I can’t say that I’m surprised that the Nubia Watch — a bracelet with a skinny 4-inch OLED display that wraps around your wrist — is not a good smartwatch.
Even Wear OS smartwatches from last year (and the year before that and the year before that) are considerably better than the Nubia Watch. They’re more fashionable, more comfortable on the wrist, and more functional.
The Nubia Watch tries to make up for its mediocrity with a flexible screen and design that looks like it’s straight out of a sci-fi movie. I suppose you could say Nubia succeeded, then. On the other hand, the only place anyone would ever wear the Nubia Watch Is probably a comic-con or anime festival. And I hate to be the bearer of bad news, but those are probably not happening in the near future seeing as how large gatherings are fertile grounds for super-spreading COVID-19.
If looks were everything, the Nubia would win some kind of prize. Maybe not anything like a Red Dot Award, but something. I mean, the Nubia Watch gets points for looking different — a major trend I’m noticing in consumer tech this year — and daring to be bold. I could see why somebody would look at this and their eyes would light up. It caught my eye for sure, which is why I jumped at the chance when Nubia reached out to me to test it.
Being the sci-fi fan I am, I appreciate the futuristic aesthetic. It’s certainly an improvement over its predecessor, the Nubia Alpha. Compare the two and it’s not shocking at all why the new one is shipping and the old one didn’t. But the novelty of the 4-inch wrappy watch (coining a new term, sue me) wears off almost as soon as you put it on because it’s not comfy at all.
Hurts my wrist
Alright, lay it on me. The fanboys are going to come out and say I have dainty wrists that can’t handle the Nubia Watch’s clearly macho design. Whatever helps you sleep at night, bud. But if in some parallel universe Nubia Watches were widely sold in stores, I don’t think it’d find many buyers simply because it doesn’t fit well.
I’ve got average-sized wrists — not skinny or thick — and the Nubia Watch’s stiff metal still hurt. I asked my mom and sister who have smaller wrists to try it on, and even on the first hole, the band was too loose and the device clunky looking.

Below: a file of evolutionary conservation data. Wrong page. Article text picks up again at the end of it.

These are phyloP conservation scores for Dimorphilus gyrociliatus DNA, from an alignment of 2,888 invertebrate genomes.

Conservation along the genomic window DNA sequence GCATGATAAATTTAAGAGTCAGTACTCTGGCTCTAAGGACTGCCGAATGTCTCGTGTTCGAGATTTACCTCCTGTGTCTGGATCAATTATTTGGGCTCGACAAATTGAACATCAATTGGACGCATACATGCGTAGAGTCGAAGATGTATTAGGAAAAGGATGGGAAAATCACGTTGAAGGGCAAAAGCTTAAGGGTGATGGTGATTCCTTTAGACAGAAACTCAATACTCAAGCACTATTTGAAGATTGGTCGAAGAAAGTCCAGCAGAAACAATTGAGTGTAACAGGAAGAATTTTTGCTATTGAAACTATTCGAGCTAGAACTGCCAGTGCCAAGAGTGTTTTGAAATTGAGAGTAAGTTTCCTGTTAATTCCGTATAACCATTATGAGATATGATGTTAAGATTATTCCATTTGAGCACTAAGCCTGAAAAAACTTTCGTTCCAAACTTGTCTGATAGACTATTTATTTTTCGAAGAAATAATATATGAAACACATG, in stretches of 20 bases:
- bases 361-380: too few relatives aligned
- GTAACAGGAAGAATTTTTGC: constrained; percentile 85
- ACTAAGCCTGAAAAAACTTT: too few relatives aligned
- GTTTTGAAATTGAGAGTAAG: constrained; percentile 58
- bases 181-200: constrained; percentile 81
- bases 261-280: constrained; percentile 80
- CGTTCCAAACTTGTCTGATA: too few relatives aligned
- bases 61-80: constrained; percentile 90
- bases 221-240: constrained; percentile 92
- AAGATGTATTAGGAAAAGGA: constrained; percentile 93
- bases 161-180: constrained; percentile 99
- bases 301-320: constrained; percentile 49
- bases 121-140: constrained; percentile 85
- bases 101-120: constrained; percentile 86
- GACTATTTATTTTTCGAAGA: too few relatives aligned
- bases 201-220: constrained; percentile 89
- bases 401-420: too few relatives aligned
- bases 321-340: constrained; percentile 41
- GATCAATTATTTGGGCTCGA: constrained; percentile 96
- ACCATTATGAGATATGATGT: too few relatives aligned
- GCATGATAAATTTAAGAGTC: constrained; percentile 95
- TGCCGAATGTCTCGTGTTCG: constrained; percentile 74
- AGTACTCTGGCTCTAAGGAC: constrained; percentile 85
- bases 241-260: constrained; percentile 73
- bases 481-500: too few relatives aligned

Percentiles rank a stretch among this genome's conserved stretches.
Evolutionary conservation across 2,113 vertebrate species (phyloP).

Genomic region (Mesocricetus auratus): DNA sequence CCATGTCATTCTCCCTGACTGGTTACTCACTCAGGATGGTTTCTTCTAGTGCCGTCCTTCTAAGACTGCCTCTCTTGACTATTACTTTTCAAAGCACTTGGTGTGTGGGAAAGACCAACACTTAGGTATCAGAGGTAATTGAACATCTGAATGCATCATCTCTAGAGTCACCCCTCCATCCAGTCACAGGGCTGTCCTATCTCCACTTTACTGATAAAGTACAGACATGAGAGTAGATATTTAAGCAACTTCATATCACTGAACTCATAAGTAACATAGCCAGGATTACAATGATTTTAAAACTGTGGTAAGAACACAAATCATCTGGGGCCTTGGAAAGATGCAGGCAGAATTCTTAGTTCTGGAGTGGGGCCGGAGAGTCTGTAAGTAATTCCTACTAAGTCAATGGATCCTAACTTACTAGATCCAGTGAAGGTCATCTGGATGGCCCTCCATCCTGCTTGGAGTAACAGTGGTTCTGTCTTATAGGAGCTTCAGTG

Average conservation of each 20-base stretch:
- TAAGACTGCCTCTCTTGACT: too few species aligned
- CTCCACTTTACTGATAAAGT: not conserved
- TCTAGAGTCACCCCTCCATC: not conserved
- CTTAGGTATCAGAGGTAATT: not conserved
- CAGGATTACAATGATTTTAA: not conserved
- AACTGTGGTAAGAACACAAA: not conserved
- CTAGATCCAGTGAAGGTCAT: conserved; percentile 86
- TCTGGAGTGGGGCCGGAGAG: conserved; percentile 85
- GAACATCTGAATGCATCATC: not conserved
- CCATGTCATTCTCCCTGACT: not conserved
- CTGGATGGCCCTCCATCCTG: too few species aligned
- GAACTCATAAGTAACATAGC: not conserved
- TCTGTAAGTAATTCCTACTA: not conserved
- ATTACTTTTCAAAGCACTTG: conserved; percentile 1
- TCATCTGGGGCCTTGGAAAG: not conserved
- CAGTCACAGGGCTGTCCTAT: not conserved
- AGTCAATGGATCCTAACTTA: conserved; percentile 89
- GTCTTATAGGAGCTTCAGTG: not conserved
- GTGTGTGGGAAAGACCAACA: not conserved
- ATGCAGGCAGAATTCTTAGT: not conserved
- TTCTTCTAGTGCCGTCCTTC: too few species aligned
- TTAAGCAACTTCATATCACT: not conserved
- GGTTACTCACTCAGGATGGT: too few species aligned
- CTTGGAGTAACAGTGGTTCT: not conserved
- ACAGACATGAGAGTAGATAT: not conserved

My friend Michael, who has a thicker wrist, said it was too small. It’s almost as if Nubia designed this wrappy watch for Goldilocks. The issue isn’t just that the rubber strap isn’t very adjustable, but that the curvature of the display means that the casing needs to be stiff right where lugs would normally be.
I really tried to give the Nubia Watch a shot for entire days, but in the end, on many occasions, I was forced to take it off after half a day. I wanted to stop wearing it sooner because it kept constricting my wrist bone and it was impossible for me to type on my laptop with it on.
It also doesn’t help that the Nubia Watch isn’t very useful. There are a handful of cool-looking watch faces that span the entire long display and you can program it to display text (good for a music festival or rave I guess), but the rest of the features are all very poorly designed or impractical.
The Nubia Watch connects to the Nubia Wear app for iOS or Android. I tried both. It’s a barebones app that keeps track of your steps and heart rate and manages stuff like photos and music and general settings stuff. There’s just not a whole lot to dive into.
And the stuff that is included isn’t good or intuitive to use. There’s a dialer on the phone so you can make phone calls, but pecking at its digits is a real joke. The same goes for entering text; it’s T9 texting all over again, which is silly since there’s so much display to use but the software doesn’t take advantage of it at all. Notifications are useless when they appear on the Nubia Watch since you can’t do anything with them; there’s no way to expand them or reply to stuff because there’s no app support.
Honestly, I wish I could say there was some kind of secret gem in the software. Unfortunately, there isn’t. What you see is what you get and that’s not a lot.
The big display sucks down battery quickly too. On days when I forced myself to wear it for half a day, the battery was already under 50 percent after about four hours. Last Friday, I charged the Nubia Watch using its proprietary magnetic charger and tossed it into my backpack. The next day it was completely dead. How did that happen? Did it turn on in my bag? Is the idle power that poor? It might have been both, but maybe more of the latter since I experienced more rapid draining while idling over the next few days.
Try again next time
The Nubia Watch feels like a half-baked product because it literally is one. The wrappy watch is being crowdfunded on Kickstarter until September 17. Much of the early bird special pricing has already been snapped up by curious customers.
At $229 ($199 for the early bird special), the Nubia Watch is not unreasonable, but it still is quite a chunk of change for something that’s essentially just a bracelet for Halloween or cosplaying. If that’s enough to satisfy your inner geek, don’t let me stop you from getting one. Just don’t say I didn’t warn you. Any two-year-old Wear OS, Apple Watch Series 3 (or the new SE), or Fitbit Versa 3 is a better smartwatch than this. Maybe next time Nubia will focus more on functionality than form.